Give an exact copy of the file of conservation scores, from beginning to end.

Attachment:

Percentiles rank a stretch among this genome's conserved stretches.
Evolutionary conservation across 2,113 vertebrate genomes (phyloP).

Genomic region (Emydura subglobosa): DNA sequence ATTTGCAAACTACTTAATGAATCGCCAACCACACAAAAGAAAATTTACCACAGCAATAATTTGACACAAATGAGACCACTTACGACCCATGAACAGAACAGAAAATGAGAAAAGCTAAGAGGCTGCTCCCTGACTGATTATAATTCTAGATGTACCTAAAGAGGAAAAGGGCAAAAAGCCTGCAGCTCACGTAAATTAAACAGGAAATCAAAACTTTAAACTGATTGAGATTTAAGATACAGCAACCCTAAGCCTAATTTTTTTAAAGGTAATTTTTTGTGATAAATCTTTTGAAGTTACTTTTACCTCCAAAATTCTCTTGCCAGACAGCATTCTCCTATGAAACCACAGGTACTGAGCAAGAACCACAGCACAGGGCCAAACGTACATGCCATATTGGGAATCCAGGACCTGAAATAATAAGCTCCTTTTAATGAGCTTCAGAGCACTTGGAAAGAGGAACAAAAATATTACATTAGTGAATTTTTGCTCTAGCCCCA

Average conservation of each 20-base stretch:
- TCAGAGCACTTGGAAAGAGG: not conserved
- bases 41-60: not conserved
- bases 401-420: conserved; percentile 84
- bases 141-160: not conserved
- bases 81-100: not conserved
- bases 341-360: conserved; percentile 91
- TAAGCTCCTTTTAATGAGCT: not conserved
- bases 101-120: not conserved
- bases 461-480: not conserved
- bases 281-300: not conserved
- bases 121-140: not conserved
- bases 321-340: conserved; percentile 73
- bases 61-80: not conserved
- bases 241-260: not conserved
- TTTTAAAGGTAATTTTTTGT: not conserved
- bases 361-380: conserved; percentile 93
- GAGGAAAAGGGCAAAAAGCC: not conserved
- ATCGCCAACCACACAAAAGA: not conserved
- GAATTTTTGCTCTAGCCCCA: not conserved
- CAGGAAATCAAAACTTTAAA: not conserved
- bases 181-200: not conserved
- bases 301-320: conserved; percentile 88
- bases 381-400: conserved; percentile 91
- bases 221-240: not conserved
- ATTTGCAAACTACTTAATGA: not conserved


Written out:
Percentiles rank a stretch among this genome's conserved stretches.
Evolutionary conservation across 2,113 vertebrate genomes (phyloP).

Genomic region (Emydura subglobosa): DNA sequence ATTTGCAAACTACTTAATGAATCGCCAACCACACAAAAGAAAATTTACCACAGCAATAATTTGACACAAATGAGACCACTTACGACCCATGAACAGAACAGAAAATGAGAAAAGCTAAGAGGCTGCTCCCTGACTGATTATAATTCTAGATGTACCTAAAGAGGAAAAGGGCAAAAAGCCTGCAGCTCACGTAAATTAAACAGGAAATCAAAACTTTAAACTGATTGAGATTTAAGATACAGCAACCCTAAGCCTAATTTTTTTAAAGGTAATTTTTTGTGATAAATCTTTTGAAGTTACTTTTACCTCCAAAATTCTCTTGCCAGACAGCATTCTCCTATGAAACCACAGGTACTGAGCAAGAACCACAGCACAGGGCCAAACGTACATGCCATATTGGGAATCCAGGACCTGAAATAATAAGCTCCTTTTAATGAGCTTCAGAGCACTTGGAAAGAGGAACAAAAATATTACATTAGTGAATTTTTGCTCTAGCCCCA

Average conservation of each 20-base stretch:
- TCAGAGCACTTGGAAAGAGG: not conserved
- bases 41-60: not conserved
- bases 401-420: conserved; percentile 84
- bases 141-160: not conserved
- bases 81-100: not conserved
- bases 341-360: conserved; percentile 91
- TAAGCTCCTTTTAATGAGCT: not conserved
- bases 101-120: not conserved
- bases 461-480: not conserved
- bases 281-300: not conserved
- bases 121-140: not conserved
- bases 321-340: conserved; percentile 73
- bases 61-80: not conserved
- bases 241-260: not conserved
- TTTTAAAGGTAATTTTTTGT: not conserved
- bases 361-380: conserved; percentile 93
- GAGGAAAAGGGCAAAAAGCC: not conserved
- ATCGCCAACCACACAAAAGA: not conserved
- GAATTTTTGCTCTAGCCCCA: not conserved
- CAGGAAATCAAAACTTTAAA: not conserved
- bases 181-200: not conserved
- bases 301-320: conserved; percentile 88
- bases 381-400: conserved; percentile 91
- bases 221-240: not conserved
- ATTTGCAAACTACTTAATGA: not conserved